International Women’s Day 2017: Books Are People
“In the Living Library, the books are people, reading is a conversation” – The Living Library
As part of the International Women’s Day 2017 celebration, Ericsson launched the Living Library – an online library of people of diverse backgrounds who get to share their stories and experiences. The quotation above caught my attention and conspired with my two favorite hobbies – reading and conversation – to spur my next steps. I immediately followed the link in the email that conveyed the Living Library, and was transported to a book Eldorado!
Until recently, I had no affinity for the entire mentorship talk concept, as the few I had previously experienced turned out to be a sort of missing page. You have this ‘super woman’ who can successfully combine a career with family life, working out at the gym, and staying active in charity works. How does she manage it all? How does she get her kids ready for school, whilst preparing for a major presentation, or contract sign-off with the board? And how come that I, a young adult, single, with no kids running around yet, and no ‘major worries’ keep struggling to cope? It constantly struck me that the ‘how’ was often not sufficiently addressed.
However, after much perseverance, and through my boss, Abosede Olabimtan (Head of Sourcing, CU Nigeria), an amazing amazon who constantly motivates me to career development, professionalism, and human relations in the work place, I found that some women abound who are willing to tell it like it is, so the younger ones would get the full picture.
Once logged on to the Living Library page I came across an article captioned “Former Ballerina Takes the Chair as Editor-in-Chief” by Dodi Axelson, the current Head of News Desk at Ericsson. This immediately arrested my gaze. Intrigued, it took me less than two minutes to sign up.
As an eager beaver, I was the first to join in on the session. In Dodi’s post Meaningfulness – A New Way To Approach Meetings, she wrote “I’m going on a personal campaign to get people off speaker phones and onto headsets so that every attendee of a virtual meeting has a fair chance to hear and contribute,” so it was no surprise to see her on the call, with earphones and her video on! She asked that I also turn on my video which I usually avoid, but in this instance, it made all the difference. We had a brief chat until other attendees joined us.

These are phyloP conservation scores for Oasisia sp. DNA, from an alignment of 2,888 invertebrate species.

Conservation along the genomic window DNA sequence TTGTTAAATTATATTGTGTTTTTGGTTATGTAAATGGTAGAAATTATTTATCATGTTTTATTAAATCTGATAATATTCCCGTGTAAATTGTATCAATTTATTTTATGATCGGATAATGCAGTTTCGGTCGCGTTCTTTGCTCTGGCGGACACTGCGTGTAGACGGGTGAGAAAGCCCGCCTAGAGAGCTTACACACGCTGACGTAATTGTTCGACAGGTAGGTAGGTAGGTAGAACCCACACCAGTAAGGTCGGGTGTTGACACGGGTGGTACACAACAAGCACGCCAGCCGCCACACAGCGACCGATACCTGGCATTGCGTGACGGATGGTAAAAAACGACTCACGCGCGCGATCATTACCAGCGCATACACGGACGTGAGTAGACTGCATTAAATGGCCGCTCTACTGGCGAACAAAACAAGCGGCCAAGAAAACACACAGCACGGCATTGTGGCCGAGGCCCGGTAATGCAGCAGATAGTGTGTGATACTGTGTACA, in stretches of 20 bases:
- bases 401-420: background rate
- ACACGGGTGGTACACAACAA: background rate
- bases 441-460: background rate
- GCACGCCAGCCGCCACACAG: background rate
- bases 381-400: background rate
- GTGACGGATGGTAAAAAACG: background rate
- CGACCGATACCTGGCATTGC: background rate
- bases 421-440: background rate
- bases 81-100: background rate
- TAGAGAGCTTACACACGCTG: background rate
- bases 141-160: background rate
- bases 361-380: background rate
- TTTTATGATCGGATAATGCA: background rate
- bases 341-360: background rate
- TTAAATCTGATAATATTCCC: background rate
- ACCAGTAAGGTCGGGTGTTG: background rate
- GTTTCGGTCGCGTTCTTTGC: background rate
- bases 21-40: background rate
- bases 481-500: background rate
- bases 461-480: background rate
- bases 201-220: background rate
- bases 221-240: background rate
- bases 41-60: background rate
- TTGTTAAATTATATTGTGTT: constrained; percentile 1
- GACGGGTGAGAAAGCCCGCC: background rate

Now that was the first session in the series, and understandably (I suppose more people preferred to book the later sessions) we were four participants on the call, which comprised two millennials; myself and Cristina Rodriguez (Internal Communications) and two 50’s babies. That generational mix made for a very interactive and engaging session where we all freely shared our stories. Dodi’s welcoming personality made it easy to for us to just say things as we felt them, and I have never felt more refreshed after a mentorship-type session.
Dodi kicked off the session with her story of how she followed her passion as a ballerina, and joining Ericsson after that career ended – making the best of Plan B. As a young professional, and millennial, that is beneficial as we live in a time where the only constant really is change. Of course, with Ericsson’s ongoing transformation and restructuring a lot of us have had to embrace willy-nilly. The conversation then moved on to combining family life with work, as Cristina R., (the other millennial on the call) talked about how truly inspired she was about women being able to successfully and perfectly combine both lives. She, just like me, who is currently unmarried and without kids, sometimes gets overwhelmed with it all. Their submissions were candid. ‘‘Forgive yourself. I am not a perfect mum, or a perfect employee …ask my boss,” remarked Dodi. She then emphasised the need and importance of self-forgiveness; “you may not get it right everyday – but being able to forgive yourself, and take each day at a time, while giving your best is really the secret.”